The Kashmir Files
Director: Vivek Ranjan Agnihotri
Cast: Anupam Kher, Pallavi Joshi, Bhasha Sumbli, Darshan Kumaar
As I am sitting watching the timeline of the Kashmir Genocide fly by on the screen, I look at three men who are sitting beside me in the hall – one has got bitten twice by deadly scorpions in Muthi camp, one was born in Jammu having lived the aftermath of neo-poverty and one Dogra, who migrated when he was 10 years of age, his father shot in one leg. All of them cry incessantly as their past comes to life. Upon intermission, I head to the washroom where I meet a woman who is weeping and washing her face again and again. Another lady is consoling her and tells me, that the last scene before the interval that showed two KPs hanging from a tree in the middle of a frozen January of 1990 were her brother and father.
The Kashmir Files is the story of Pushker Nath Pandit (Anupam Kher) and his family. It is the story of rotting hope, hopeless system, the fight for one’s dignity and the cycle of deceit at the same time. Call me biased, but this is Anupam Kher’s finest contribution to cinema yet. PN Pandit isn’t just one person. It is all of us. It is the mirror of our misfortunes, shards of the glass that still haven’t come off from skin. It is pain in its rawest form because it is a movie that’s been closest to the truth, unlike any other from the past. None of the deaths were fictional, none of the tragedies coincidental, none of the wounds exaggerated or underrepresented.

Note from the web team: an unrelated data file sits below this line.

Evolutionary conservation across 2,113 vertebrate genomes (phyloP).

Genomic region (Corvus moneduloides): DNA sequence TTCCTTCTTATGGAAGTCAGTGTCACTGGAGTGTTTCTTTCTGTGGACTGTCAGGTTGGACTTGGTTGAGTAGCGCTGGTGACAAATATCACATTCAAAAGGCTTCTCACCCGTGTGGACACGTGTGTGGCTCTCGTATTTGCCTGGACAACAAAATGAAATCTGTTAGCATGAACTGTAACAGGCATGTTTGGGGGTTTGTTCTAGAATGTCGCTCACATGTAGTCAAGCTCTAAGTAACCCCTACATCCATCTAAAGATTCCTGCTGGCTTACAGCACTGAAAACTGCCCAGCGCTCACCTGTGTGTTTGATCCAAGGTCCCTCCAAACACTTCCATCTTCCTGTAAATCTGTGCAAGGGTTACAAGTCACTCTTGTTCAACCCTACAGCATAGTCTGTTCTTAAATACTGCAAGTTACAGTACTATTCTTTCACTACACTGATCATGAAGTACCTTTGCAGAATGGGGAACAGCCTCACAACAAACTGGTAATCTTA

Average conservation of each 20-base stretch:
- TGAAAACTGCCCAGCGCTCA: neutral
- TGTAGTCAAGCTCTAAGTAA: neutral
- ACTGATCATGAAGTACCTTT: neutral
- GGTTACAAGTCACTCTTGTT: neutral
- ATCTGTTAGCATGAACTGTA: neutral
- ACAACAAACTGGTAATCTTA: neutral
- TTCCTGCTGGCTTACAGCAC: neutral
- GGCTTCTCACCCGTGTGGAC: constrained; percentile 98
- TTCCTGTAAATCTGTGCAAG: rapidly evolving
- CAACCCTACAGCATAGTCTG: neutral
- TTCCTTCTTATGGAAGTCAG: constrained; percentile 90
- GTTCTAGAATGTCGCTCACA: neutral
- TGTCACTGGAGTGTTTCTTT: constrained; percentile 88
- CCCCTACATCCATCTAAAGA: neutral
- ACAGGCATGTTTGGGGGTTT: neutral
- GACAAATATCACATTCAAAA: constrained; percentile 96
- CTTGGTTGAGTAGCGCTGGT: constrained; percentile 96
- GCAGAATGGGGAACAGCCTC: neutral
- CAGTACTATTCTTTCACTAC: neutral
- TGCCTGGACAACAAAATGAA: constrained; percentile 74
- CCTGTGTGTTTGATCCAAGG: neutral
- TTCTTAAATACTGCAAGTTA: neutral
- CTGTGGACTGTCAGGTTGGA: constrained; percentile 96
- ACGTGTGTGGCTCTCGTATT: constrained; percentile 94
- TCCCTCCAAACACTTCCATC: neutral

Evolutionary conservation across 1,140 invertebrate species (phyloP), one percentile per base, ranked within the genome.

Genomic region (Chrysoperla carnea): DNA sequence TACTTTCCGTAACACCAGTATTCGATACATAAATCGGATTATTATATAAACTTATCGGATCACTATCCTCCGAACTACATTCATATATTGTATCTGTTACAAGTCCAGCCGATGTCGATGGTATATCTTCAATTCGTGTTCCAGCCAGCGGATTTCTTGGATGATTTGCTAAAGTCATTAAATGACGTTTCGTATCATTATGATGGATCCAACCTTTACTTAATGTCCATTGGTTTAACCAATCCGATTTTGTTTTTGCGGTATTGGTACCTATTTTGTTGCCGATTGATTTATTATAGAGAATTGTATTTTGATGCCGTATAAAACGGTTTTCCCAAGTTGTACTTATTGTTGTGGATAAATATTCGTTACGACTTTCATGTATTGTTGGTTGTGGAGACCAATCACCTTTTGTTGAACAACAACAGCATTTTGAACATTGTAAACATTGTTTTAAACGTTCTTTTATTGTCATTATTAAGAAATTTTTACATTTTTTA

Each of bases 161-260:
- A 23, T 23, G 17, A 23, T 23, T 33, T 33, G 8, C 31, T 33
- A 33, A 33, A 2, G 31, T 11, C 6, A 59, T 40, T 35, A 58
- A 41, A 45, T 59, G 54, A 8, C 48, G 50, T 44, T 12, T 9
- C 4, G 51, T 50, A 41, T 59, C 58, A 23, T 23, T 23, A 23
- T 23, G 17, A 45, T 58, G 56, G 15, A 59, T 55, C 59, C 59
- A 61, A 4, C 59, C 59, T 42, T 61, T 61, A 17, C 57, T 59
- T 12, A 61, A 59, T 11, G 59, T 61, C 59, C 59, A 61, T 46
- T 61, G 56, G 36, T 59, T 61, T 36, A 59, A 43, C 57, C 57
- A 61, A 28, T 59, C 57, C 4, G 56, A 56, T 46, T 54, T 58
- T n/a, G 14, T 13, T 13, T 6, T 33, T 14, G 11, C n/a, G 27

I frankly do not have the courage to sit with my father to watch this movie and so I will ask him to go alone. I do not think I can see him weep in dark over his unfair life, his skewed lines of fate and his tragic present where his wife cannot walk, the same wife that caught speed ‘nanvouri’ while running towards that Jammu bound sumo with a daughter in hand on that night in 1990. I wish I could go back in the past, to just that day and help mom wear some nice comfortable shoes. Because her pain tells me blisters haven’t healed yet. My friends in Kashmir, who will respond to my genuine emotions with their “humne wo sab nahi kiya” fall silent every time a KP is killed in the valley even today. And mind you, they will not watch the movie but still say it’s a web of lies because their co-approvals are more important than accepting truths.
As Shiva gives up and holds the gun closer to his chest and as Pushker Nath gives up in the hospital, their respective ends years apart but so eerily similar, there is a faint second when you see no light in their eyes – that tells me – how on the interim night of 1990 the sky broke into a million pieces of that misfortuned glass and punctured all our hearts, our heads and our feet, and we have all been bleeding since.
Five lakh Kashmiri Pandits had to leave everything behind in 1990 when Kashmir echoed under the announcements of Raliv Galiv ya Chaliv. The rest is history. Forgotten. The Kashmir Files, based on the genocide of KPs, releases on 11th March. Directed by Vivek Agnihotri, it has power packed performances by Anupam Kher, Pallavi Joshi, Bhasha Sumbli, Darshan Kumaar and all others.